|Mirrors LAP Article 2014|
Creativity and the Therapeutic Power of Art
Pamela McCrory, Ph.D. and Terry Marks-Tarlow, Ph.D.
"The purpose of art is washing the dust of daily life off our souls”
Art provides the viewer with a potential therapeutic benefit and can help individuals deal with crises and challenges of life. In addition, helping professionals receive a benefit through creating art. Our community outreach event, Mirrors of the Mind 2: The Psychotherapist as Artist, was developed with both these potential benefits in mind. The event provided us with direct experience of the therapeutic potential for both the viewer and the creator of artwork in which psychological significance and meaning was the unifying theme. Gina Golden Tangalakis, Ph.D. artist and co-producer of theater event, shared that the impact was "reverberating through my home and community. My husband was actually brought to tears, and my daughter came home and started composing her own music on the piano, flipping through beautiful photos she took and wants to learn storytelling. My niece, who is a psychotherapy intern was "blown away" at the creative things that psychotherapists are doing… I feel like I have learned so much and am growing through the process of this experience.”
In the recent book Art as Therapy, the authors propose that viewing art is therapeutic, and that portrayal of what is beautiful and good can perform a "critical function of distilling and concentrating the hope that we need to chart a path through the difficulties of life.” (de Botton & Armstrong, 2013, p. 22). They suggest that gallery exhibitions would be more useful and energizing if curators thought more like therapists than art historians.
Art is a universal way to make meaning of our experience, to enlarge our world, to create an opportunity for empathy and to celebrate our common humanity as well as our diverse perspectives. Artistic production provides a means of communicating shared human experience in everyday life, whether by a child’s drawing or an adult’s journal. Creating meaning is, of itself, a psychologically integrative experience which is central to the capacity for emotional regulation and resilience (Siegel, 1999). In this way the processes of psychotherapy and creativity are parallel experiences, imparting benefit to therapists and patients alike. The affective and cognitive processes involved in constructing meaning are complex phenomena at the higher levels of brain organization and involve flexibility, adaptability, and divergent thinking (Runco, 2007).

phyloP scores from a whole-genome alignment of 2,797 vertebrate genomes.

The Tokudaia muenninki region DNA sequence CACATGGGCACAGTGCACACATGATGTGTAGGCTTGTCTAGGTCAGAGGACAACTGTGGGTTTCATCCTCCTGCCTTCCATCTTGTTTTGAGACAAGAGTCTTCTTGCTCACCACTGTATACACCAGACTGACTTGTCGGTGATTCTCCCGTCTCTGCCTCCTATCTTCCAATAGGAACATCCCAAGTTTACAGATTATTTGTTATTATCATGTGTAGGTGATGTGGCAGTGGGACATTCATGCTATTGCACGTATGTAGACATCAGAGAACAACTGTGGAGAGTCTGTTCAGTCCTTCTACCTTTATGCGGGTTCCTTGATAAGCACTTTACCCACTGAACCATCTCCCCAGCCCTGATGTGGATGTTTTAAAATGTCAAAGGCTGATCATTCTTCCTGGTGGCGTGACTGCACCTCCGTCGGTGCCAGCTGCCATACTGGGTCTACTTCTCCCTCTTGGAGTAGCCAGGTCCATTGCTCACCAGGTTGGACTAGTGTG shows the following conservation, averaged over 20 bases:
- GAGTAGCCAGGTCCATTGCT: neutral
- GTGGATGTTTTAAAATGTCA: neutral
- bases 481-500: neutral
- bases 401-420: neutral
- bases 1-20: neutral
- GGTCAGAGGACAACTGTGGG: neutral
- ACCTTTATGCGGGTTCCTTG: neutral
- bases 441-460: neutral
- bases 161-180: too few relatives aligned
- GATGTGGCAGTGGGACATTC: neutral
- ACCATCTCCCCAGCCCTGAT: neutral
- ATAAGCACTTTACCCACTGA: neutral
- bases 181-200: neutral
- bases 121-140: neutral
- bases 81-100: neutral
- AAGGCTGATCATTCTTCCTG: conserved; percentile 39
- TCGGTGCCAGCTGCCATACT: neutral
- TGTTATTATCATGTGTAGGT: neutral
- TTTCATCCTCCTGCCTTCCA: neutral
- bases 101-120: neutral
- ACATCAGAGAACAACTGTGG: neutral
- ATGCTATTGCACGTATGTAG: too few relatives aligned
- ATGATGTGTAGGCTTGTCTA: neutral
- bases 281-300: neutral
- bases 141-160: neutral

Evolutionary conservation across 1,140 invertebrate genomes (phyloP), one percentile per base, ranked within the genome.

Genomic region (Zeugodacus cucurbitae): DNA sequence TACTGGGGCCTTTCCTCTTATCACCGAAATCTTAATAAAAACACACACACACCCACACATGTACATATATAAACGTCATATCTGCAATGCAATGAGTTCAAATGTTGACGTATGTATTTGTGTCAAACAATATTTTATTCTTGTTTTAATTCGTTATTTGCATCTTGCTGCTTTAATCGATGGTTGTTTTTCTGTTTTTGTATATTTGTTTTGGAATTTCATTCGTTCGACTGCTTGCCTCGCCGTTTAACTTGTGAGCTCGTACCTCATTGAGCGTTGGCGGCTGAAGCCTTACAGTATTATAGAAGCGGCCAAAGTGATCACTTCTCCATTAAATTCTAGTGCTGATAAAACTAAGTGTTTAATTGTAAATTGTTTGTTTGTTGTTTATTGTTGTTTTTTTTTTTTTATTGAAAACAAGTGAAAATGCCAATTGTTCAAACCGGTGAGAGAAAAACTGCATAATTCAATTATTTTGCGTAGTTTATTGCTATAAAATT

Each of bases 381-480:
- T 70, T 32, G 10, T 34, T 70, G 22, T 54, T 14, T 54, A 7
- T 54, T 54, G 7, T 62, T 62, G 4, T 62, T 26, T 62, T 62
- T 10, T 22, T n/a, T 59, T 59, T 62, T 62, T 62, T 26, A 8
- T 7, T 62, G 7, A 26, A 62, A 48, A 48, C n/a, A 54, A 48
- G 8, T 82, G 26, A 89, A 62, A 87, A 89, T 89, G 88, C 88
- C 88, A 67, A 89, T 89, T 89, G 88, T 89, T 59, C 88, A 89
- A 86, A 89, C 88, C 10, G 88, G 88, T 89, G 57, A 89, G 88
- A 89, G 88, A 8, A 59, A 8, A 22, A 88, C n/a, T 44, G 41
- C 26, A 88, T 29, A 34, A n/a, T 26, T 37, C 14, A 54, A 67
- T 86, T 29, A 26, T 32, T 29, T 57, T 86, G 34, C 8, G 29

Author Azar Nafisi writes eloquently of the liberating power of literature to promote empathy and "resilience in the face of tyranny”. "I believe in the kind of empathy that is created through imagination and through intimate, personal relationships. It is the urge to know more about ourselves and others that creates empathy. Through imagination and our desire for rapport, we transcend our limitations, freshen our eyes, and are able to look at ourselves and the world through a new and alternative lens.” Nafisi (2005, p.1).
Making meaning is a central concept in the psychology of creativity and in the humanistic existential tradition. Existentialist Rollo May asserts that "creative courage” is a foundational value which makes possible other psychological virtues. He notes that the word courage derives from the French word for heart-- "coeur”. Just as the physical heart allows for organs to function, creative courage makes being and becoming possible (May, 1975). Making art clearly helps artists deal with trauma and especially early loss (Zausner, 2007), but its effects go still further. Robert Root-Bernstein (1989) has long been interested in the "correlative talents” of artists who dabble in the sciences and scientists who dabble in the arts. Nobel laureates are more likely to have pastimes in the arts than other scientists, who in turn are more likely than members of the American public (Root-Bernstein, 2008). Correlative talents appear to pave the road to professional success.
The growth-provoking potential of creating art is clear in our own community of psychotherapist artists. Creativity in one area appears to foster creativity in others. Terry Marks-Tarlow, co-author, has two main art forms-- dance and drawing. To step into a ballet or jazz class is to enter a fully embodied form of psychotherapy. Dance fosters complete presence as an antidote to trauma. In trauma, we become preoccupied with the past, which blocks our capacity to be present in the moment or open to novelty in the future. Dance cleans the slate by clearing the mind. By surrendering to where the body breathes, music fills our limbs and shape our movements. We can practice synesthesia—a blending of senses—by allowing the body to sing. As the music transports the whole of us, we can find flow, which allows us to leave class refreshed and ready for whatever is next. Where dance provides an opportunity to clear out stress plus find joy in an embodied moment, drawing taps into the power of imagination. Terry draws often to illustrate psychological ideas, such as intersubjective space and fractal processes. To draw the ideas clarifies them; to gaze at the resulting images further opens up new dimensions of thought.